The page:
UPDATE: 3/6/13, 7:10 p.m. EDT. Information as to the status of Ongaro Burtt & Louderback has been added to the fourth and fifth paragraphs of this story.
March Madness is still two weeks away, but merger madness, it seems, waits for no bracketology.
McKenna Long & Aldridge is among the latest Am Law 200 firms to expand regionally by announcing office openings in Miami and Northern Virginia after absorbing an aviation-focused boutique, while Adams and Reese and Thompson & Knight have expanded into Jacksonville and San Francisco, respectively, by picking up smaller firms in those cities.
Thompson & Knight, which last October opened in Los Angeles by relocating litigation partner Shelly Youree from Dallas and hiring litigation counsel Bruce Zabarauskas from Crowell & Moring, branched out into the Bay Area on March 1 by bringing on seven lawyers from San Francisco–based litigation boutique The Ongaro Firm.
Joining Thompson & Knight are litigation partner David Ongaro, counsel Nevin Brownfield and Susan Haines, and attorneys Peter Hoefs, Cara Sherman, Glen Turner, and Amelia Winchester. Sherman will be based in Thompson & Knight’s Los Angeles office. All previously practiced either with Ongaro at his former firm Ongaro Burtt & Louderback, which formally dissolved on December 31 of last year, or his successor firm.
The firm’s two other name partners—David Burtt and Charles Louderback—have formed Oakland-based Mobility Legal P.C. and the San Francisco-based Louderback Law Group, respectively. (Ongaro did not respond to a request for comment on his decision to join Thompson & Knight.)
Thompson & Knight saw gross revenue rise 3.5 percent to $207 million in 2012, while profits per partner increased another 6.5 percent during that same period to $985,000, according to sibling publication Texas Lawyer. The firm, which elected Emily Parker as its new managing partner last year, called off merger talks with Reed Smith in 2011.
Adams and Reese, meanwhile, has expanded its presence in Florida by opening an office in Jacksonville following its merger with 12-lawyer local business litigation shop Volpe, Bajalia, Wickes, Rogerson & Wachs, according to sibling publication the Daily Business Review. Timothy Volpe, a name partner at the firm, will serve as partner-in-charge of Adams and Reese’s new office in Jacksonville, the largest contiguous city by area in the continental United States.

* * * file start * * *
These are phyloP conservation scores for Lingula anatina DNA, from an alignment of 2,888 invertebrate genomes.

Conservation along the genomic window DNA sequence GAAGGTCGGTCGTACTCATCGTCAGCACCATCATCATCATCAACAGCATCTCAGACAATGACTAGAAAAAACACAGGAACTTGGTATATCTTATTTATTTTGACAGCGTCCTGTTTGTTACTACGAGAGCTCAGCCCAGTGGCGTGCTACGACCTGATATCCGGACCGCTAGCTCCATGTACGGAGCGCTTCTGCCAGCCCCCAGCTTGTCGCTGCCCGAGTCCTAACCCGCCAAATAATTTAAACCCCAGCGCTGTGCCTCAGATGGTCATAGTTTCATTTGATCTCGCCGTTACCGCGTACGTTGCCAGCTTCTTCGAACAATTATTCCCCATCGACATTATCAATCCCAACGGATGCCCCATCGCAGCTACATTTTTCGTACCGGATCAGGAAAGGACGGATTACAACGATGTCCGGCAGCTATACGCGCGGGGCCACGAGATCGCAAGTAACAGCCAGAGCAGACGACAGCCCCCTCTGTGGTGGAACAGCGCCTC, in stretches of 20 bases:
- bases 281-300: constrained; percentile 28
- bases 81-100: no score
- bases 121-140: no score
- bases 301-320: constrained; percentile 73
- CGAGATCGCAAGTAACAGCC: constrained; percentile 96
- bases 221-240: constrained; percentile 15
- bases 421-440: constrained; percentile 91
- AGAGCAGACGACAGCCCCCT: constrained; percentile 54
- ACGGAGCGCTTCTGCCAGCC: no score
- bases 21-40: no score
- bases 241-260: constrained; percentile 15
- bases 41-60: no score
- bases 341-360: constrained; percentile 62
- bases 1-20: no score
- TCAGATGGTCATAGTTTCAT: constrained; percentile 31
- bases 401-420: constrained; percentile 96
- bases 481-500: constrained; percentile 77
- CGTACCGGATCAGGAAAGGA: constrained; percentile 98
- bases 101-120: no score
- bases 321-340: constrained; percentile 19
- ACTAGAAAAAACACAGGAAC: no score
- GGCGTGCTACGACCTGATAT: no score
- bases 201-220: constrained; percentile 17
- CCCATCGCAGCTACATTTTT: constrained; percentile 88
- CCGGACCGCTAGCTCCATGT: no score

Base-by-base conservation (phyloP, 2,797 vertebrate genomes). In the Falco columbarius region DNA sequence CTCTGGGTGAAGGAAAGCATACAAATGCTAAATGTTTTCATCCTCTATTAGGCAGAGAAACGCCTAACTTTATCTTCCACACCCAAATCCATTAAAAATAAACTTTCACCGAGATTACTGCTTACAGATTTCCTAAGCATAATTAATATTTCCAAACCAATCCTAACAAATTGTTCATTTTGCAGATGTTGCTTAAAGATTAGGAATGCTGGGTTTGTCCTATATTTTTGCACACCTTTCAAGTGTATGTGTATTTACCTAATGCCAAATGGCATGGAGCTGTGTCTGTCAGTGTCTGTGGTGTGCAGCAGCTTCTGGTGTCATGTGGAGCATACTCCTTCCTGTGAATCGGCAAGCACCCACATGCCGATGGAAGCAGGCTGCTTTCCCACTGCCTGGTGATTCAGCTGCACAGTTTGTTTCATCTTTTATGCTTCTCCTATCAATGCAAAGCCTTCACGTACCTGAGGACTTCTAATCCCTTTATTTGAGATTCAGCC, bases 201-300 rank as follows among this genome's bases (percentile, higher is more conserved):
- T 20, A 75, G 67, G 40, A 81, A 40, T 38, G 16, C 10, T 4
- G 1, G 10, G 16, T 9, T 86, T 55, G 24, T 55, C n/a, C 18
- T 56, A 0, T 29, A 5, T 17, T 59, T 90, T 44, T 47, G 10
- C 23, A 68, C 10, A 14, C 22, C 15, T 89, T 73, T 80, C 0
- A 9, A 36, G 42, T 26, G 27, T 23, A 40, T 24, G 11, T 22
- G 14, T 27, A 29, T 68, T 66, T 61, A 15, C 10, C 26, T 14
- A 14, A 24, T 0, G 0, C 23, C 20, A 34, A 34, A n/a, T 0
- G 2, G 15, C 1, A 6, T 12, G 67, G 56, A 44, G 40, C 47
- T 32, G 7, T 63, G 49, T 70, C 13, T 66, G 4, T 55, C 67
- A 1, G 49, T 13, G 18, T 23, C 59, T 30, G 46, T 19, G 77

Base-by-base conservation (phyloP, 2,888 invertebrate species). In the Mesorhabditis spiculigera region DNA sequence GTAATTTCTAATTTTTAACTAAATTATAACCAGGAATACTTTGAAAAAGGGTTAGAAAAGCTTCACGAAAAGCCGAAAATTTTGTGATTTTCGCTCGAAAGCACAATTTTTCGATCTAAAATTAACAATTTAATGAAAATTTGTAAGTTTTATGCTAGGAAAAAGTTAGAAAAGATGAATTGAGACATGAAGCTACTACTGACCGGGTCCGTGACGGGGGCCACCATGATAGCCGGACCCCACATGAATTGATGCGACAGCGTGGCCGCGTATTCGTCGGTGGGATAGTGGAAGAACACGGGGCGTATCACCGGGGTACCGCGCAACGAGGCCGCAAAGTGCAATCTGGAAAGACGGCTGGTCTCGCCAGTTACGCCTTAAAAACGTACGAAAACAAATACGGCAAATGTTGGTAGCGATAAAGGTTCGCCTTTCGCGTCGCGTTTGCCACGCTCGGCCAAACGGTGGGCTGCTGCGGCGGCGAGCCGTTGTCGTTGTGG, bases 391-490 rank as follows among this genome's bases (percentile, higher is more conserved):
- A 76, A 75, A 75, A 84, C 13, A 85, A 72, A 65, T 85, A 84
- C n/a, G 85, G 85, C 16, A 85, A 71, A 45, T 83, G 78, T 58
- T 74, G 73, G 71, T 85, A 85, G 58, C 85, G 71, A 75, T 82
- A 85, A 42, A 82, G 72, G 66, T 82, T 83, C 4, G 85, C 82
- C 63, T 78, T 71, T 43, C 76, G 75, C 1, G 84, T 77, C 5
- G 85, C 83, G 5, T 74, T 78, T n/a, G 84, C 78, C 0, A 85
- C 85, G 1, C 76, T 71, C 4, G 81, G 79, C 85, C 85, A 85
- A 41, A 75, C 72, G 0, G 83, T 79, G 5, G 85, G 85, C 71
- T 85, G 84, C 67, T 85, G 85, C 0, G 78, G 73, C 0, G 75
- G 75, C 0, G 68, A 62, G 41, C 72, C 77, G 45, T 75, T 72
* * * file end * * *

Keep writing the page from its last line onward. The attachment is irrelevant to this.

The merger of Volpe’s Jacksonville firm, which was founded in 1998, into Adams and Reese is effective as of March 1. Besides Volpe, other partners joining the New Orleans–based Am Law 200 firm are Michael Lee, Matthew McLauchlin, John Rogerson III, and Alan Wachs, along with special counsel Michael Duncan, Christopher Harris, and Leslie Wickes.
“The merger with Adams and Reese gives us the opportunity to even better serve our clients, with access to a broader base of attorneys, practicing in almost every area of law,” Volpe said in a statement announcing the merger. “[W]e look forward to creating new relationships with Adams and Reese clients, and with new clients in our merged firm who will be attracted to our large regional footprint, extensive list of practice areas, and experience in virtually every industry in the region.”
Last fall, Birmingham-based Balch & Bingham opened an office in Jacksonville after acquiring six-lawyer banking boutique Stoneburner Berry Glocker Purcell & Greenhut, right around the same time that regional rival Burr & Forman entered Tampa by merging with 23-lawyer local firm Williams Schifino Mangione & Steady.
Also on the move this month is McKenna Long, which has picked up offices in Miami and Northern Virginia after absorbing aviation shop Dombroff Gilmore Jaques & French, according to sibling publication The Blog of Legal Times.
The 15-lawyer firm, which specializes in Federal Aviation Administration–related contract, employment, enforcement, and litigation matters, will see partners Thomas Almy, Morgan Campbell, Mark Dombroff, Dane Jaques, and Mark McKinnon join McKenna’s litigation practice along with eight other lawyers filling associate counsel roles at the firm.
McKenna’s merger comes a year after the Am Law 200 firm—formed via the 2002 merger of Atlanta-based Long Aldridge & Norman and Washington, D.C.’s McKenna & Cuneo—announced its combination with San Diego–based Luce, Forward, Hamilton & Scripps. (The two firms formally combined a year ago this month.) McKenna also announced Tuesday that it had received approval from South Korea’s justice ministry to open an office in Seoul, making it the latest global firm to enter the country’s increasingly crowded legal market.
February also saw other Am Law 200 firms use mergers to expand regionally.
Sedgwick picked up eight partners by adding 20-lawyer toxic tort boutique Brown Eassa McLeod in Oakland, according to sibling publication The Recorder. And Kilpatrick Townsend & Stockton—a firm that entered The Am Law 100 last year as a result of its own merger in late 2010—expanded into Los Angeles by bolting on Beverly Hills–based boutique Keats McFarland & Wilson.
Others have their eyes on new horizons abroad. Dallas-based Haynes and Boone announced a cooperation agreement Monday with Brazil’s MMA Lawyers, while Lone Star State and Am Law 100 rival Baker Botts continued its expansion in the Middle East by inking an alliance with the International Law Group of Kuwait, according to Texas Lawyer.